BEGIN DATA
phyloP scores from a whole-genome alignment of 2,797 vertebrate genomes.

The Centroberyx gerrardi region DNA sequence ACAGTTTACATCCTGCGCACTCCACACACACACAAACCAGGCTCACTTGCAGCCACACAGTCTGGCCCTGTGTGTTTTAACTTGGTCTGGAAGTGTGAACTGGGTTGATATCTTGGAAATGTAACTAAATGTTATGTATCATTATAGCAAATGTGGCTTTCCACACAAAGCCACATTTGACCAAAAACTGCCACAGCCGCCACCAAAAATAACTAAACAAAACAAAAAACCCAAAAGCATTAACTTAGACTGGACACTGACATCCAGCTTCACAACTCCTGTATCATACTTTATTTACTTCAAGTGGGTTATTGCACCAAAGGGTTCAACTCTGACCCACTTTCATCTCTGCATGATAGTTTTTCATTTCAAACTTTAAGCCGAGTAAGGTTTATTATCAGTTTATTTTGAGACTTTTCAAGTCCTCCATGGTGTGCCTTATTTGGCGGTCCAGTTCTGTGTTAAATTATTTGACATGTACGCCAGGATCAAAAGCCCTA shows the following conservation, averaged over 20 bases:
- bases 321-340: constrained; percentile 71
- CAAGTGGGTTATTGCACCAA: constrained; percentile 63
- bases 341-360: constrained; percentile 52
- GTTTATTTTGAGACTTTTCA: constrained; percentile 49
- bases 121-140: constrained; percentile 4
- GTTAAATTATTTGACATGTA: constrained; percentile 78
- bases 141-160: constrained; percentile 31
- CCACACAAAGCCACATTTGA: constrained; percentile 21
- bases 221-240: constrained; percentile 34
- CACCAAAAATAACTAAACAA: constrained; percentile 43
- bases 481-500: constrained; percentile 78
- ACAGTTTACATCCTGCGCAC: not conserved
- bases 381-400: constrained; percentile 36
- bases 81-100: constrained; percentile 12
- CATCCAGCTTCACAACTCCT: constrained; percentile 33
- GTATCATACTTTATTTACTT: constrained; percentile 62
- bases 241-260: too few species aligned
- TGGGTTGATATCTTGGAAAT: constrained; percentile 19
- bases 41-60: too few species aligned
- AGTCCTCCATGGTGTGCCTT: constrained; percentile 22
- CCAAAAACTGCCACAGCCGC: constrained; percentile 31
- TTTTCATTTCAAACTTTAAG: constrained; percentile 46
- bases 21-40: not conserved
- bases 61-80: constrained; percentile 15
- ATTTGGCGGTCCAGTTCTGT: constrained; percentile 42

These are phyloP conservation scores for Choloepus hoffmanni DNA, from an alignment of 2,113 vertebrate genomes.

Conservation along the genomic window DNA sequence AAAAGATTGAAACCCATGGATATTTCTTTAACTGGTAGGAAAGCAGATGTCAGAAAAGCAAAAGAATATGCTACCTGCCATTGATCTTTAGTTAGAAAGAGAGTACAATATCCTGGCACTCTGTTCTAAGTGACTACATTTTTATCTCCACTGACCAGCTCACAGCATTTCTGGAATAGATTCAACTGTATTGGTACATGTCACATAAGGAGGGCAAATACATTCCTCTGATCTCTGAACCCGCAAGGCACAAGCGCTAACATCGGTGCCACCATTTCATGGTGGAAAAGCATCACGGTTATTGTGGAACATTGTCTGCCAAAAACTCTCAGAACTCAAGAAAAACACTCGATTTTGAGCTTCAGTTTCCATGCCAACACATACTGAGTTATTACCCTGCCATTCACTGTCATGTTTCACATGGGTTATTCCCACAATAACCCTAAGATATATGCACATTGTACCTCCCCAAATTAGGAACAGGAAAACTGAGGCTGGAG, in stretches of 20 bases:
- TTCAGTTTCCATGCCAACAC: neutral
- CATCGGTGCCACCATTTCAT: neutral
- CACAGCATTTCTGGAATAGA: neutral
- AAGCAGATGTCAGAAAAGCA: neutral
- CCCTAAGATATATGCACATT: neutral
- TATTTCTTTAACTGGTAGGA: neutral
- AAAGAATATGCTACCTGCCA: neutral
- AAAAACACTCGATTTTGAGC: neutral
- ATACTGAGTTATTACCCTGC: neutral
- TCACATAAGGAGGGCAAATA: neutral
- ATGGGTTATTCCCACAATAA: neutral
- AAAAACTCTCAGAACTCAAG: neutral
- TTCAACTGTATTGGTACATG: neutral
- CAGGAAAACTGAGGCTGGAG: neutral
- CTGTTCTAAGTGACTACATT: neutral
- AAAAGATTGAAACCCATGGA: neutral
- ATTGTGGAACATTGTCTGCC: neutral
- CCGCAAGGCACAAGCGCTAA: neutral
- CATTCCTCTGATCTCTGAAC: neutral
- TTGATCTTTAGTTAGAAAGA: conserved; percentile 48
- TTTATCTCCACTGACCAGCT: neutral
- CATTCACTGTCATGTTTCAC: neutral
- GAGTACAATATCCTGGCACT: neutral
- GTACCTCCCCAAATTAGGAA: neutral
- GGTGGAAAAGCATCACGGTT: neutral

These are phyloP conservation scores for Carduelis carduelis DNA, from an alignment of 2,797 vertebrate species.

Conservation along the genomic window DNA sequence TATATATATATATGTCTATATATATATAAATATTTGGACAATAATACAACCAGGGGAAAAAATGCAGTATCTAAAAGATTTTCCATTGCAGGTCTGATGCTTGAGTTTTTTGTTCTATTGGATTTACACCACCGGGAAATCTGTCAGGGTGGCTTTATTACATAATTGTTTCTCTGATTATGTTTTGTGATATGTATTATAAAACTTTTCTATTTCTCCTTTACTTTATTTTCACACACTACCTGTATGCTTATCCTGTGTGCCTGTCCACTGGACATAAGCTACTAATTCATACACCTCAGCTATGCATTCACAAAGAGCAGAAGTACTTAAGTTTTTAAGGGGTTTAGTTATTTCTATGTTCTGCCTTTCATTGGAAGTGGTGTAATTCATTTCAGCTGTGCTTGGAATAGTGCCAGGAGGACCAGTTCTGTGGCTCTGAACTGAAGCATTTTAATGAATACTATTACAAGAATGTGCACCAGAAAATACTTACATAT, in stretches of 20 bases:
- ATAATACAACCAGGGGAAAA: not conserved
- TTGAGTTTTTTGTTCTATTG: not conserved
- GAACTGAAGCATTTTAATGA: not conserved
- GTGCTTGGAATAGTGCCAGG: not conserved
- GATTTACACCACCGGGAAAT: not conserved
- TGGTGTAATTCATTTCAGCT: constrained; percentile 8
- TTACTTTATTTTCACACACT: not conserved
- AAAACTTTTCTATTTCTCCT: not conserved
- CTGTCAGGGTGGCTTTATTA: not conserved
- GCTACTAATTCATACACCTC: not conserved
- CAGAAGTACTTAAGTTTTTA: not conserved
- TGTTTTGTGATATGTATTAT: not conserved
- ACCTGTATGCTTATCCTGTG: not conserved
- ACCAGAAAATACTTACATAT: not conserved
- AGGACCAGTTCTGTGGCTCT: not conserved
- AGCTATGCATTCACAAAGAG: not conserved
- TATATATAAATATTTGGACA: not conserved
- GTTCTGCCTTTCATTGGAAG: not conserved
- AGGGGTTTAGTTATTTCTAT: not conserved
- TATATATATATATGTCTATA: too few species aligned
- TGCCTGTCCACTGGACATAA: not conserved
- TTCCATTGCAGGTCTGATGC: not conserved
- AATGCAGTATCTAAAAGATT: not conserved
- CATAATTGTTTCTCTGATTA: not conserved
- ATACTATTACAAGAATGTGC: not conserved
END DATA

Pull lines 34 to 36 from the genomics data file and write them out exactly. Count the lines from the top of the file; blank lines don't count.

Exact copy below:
- CCCTAAGATATATGCACATT: neutral
- TATTTCTTTAACTGGTAGGA: neutral
- AAAGAATATGCTACCTGCCA: neutral